The margay was brought back to health by the Jaguar Rescue Center, but they could never successfully release him after seven attempts. He kept returning to the center.

Macaw Parrots

Next, we enjoyed some time with the chatty Scarlet and Great Green Macaws. Most of these had been kept as pets in poor conditions.

Lizzy taught us some interesting facts about these amazing birds and recommended the Ara Manzanillo to see them in the wild.

Ara Manzanillo, in the Puerto Viejo area, has a breeding program to increase the wild numbers of endangered Great Green Macaws. At that facility, you can see them flying free.

two colorful parrots perched on sticks
A Great Green Macaw and Scarlet Macaw


An interesting part of the tour was learning about the fer de lances. These are probably the most dangerous snakes in Costa Rica.

The snakes at the Jaguar Rescue Center had previously been in milking facilities that make antivenom. Costa Rica is the leading producer of antivenom in the world. Apparently, when the snakes get older, they don’t produce as much and get sent to facilities like the Jaguar Rescue Center.

Baby Sloths

A highlight for just about everyone in our group were the baby sloths. They were climbing around on an open enclosure, so we were able to see them very close up.

The sloths all had various health problems, including a genetic growth disorder thought to be caused by a pesticide. Because of the genetic disorder, they can’t be released because you don’t want them to reproduce and have the problem continue.

Lizzy told us that overall, the Jaguar Rescue Center has a 98% success rate rehabilitating sloths so that was great news.

Fuzzy sloth baby sleeping on a tree trunk
Sloth baby making itself comfortable


Another interesting part of the tour was the monkey enclosure.

First, we learned Sansa’s story. Sansa was a spider monkey that had been abandoned by her troop as a baby. She had cataracts and was going blind. Cataracts in monkeys is very rare so no one had the right equipment to help. The center ended up using a human eye doctor to perform cataract surgery. Now, Sansa has 70-80% of her vision back.

The elder spider monkey, Paco, was good friends with Sansa. Paco had been kept by humans for 27 years and severely mistreated. It took a while for them to get Paco back to acting like a monkey, but he is doing much better now. Lizzy said that Sansa and Paco love each other and that Sansa really helps Paco’s mental state.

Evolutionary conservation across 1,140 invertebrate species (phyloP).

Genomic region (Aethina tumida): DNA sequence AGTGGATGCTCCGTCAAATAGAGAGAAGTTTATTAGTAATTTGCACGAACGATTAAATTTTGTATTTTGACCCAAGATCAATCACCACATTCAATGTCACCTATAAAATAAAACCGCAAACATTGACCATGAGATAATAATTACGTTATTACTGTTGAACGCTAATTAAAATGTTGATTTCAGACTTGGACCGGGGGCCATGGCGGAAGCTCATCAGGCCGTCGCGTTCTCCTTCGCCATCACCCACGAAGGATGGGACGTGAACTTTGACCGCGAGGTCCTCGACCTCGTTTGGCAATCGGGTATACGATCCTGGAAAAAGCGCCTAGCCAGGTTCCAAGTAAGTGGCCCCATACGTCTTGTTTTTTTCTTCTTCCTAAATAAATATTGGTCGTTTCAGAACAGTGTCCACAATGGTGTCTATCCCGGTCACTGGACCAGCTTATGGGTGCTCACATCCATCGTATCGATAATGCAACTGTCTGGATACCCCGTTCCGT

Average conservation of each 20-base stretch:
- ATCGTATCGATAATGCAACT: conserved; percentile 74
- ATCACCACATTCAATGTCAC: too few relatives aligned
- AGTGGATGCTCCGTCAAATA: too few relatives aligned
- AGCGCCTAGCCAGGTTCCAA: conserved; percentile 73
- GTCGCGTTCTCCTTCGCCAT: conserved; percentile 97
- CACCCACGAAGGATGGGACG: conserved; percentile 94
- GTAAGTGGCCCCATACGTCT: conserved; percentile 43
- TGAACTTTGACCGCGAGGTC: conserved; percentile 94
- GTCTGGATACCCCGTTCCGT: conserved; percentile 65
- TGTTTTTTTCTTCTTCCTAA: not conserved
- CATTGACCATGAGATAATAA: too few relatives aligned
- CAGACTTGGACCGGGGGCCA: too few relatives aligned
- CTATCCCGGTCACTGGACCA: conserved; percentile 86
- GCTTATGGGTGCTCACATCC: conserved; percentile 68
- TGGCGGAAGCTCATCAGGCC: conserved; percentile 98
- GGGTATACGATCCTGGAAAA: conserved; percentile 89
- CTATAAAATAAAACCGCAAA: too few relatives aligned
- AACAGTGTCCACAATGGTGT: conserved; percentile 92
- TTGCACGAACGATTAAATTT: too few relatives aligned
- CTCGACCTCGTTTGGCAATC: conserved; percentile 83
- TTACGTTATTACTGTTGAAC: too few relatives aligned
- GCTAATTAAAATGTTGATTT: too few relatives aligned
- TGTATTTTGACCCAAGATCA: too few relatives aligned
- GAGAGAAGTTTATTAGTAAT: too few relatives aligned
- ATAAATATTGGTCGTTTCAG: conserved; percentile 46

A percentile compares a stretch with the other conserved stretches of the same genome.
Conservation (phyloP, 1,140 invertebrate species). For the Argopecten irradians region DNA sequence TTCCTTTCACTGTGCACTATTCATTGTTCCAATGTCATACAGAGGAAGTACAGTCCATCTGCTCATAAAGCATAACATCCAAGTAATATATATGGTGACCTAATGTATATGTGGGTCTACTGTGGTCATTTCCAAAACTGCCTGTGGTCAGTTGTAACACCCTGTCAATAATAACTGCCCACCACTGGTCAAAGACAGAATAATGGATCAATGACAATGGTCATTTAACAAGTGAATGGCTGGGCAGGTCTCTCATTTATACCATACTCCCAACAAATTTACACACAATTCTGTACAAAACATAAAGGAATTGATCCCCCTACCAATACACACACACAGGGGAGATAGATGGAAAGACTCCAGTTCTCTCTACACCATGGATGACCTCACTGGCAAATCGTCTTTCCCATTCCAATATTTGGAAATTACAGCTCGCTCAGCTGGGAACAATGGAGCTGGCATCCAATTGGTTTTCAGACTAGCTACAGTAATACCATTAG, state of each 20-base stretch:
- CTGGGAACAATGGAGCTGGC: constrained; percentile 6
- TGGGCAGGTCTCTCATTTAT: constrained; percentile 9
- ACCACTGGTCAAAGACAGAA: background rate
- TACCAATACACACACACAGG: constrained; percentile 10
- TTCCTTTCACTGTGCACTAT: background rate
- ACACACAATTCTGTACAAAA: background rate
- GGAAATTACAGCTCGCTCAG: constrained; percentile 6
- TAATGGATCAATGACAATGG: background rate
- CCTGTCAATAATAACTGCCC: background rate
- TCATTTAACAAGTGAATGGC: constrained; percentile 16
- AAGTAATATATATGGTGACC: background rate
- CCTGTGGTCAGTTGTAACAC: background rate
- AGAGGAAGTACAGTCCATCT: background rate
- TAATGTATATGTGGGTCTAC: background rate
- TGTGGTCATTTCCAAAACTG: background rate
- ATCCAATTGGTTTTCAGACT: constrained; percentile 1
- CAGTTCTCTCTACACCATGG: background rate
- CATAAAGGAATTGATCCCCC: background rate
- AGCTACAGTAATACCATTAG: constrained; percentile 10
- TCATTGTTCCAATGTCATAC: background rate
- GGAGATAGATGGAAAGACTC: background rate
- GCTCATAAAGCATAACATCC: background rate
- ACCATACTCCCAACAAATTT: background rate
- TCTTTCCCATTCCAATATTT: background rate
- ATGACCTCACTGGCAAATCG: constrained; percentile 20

spider monkey sitting on a play structure
Paco the spider monkey

Although it was hard to hear some of the stories about the animals, it’s important to learn and raise awareness of the issues affecting Costa Rica’s wildlife. Our kids loved seeing them close up as well. Our eight-year old was entranced by each story and we all left with a feeling of wanting to help.

How You Can Help

The Jaguar Rescue Center operates on private donations and the proceeds from the center. It does not receive funding from the Costa Rican government. They have significant costs, not only to take care of the animals in the sanctuary, but also to treat the animals brought to them every day. The center gets anywhere from one to seven animals a day from the government or private parties.

You can help by taking a tour, adopting an animal, or making a donation.

They also have an Amazon Wishlist with equipment and supplies they need. You could bring some items with you on your visit.

Chart showing statistics about the reason for animal admission into the center
Chart showing why these animals end up at the center

Donations also support their other conservation activities. These include:

(1) A Shock Free Zone program, where they purchase materials and work with the local electric company to insulate transformers in the southern Caribbean to reduce animal electrocutions.

(2) A rainforest protection program where they buy strategic properties in the southern Caribbean.

(3) Environmental awareness program for local schools.

(4) A wildlife monitoring program through camera traps in the Gandoca-Manzanillo area.

Planning A Visit to Jaguar Rescue Center

Tour Cost

$26.13 per person (including tax)

Costa Rican Citizens: $16.13 per person (including tax)

Kids under 10 are free


Tickets can be purchased online through the Jaguar Rescue Center website.

We recommend buying them in advance as this is a popular tour.

You can’t visit the Jaguar Rescue Center self-guided. You have to do a tour.

Tour Times

9:30 a.m. or 11:30 a.m. Open every day.


About 1.5 hours


The facility is handicap accessible. They have a wheelchair if someone needs one.

Facility Amenities

The Jaguar Rescue Center is a modern facility. It has a large reception area with a café selling drinks and some food. There’s also a small gift shop.

food and drink displays next to cafe counter
Food and drink options at the onsite cafe


The Jaguar Rescue Center is a great short tour if you want to see some of Costa Rica’s amazing wildlife close up and learn about the challenges that they face. The enclosures are nicely done and you can tell that the staff at the center genuinely cares about each animal. We highly recommend it.

Have a question about the Jaguar Rescue Center or want to share your experience? Leave a comment below.

Looking for more information to plan your trip to Costa Rica? Check out these posts:

Puerto Viejo de Talamanca: Caribbean Cool in Costa Rica – Our destination guide has more ideas for activities, plus recommendations for hotels and restaurants.

Cahuita: Culture and Calm on the Caribbean – If you’re looking for a quieter town to visit on the southern Caribbean coast, Cahuita is a great option.

Rental Car Discount: Unless you’re staying in the main area of Puerto Viejo, a rental car can be nice to have for exploring the area. Check out our discount for 10% off and free extras.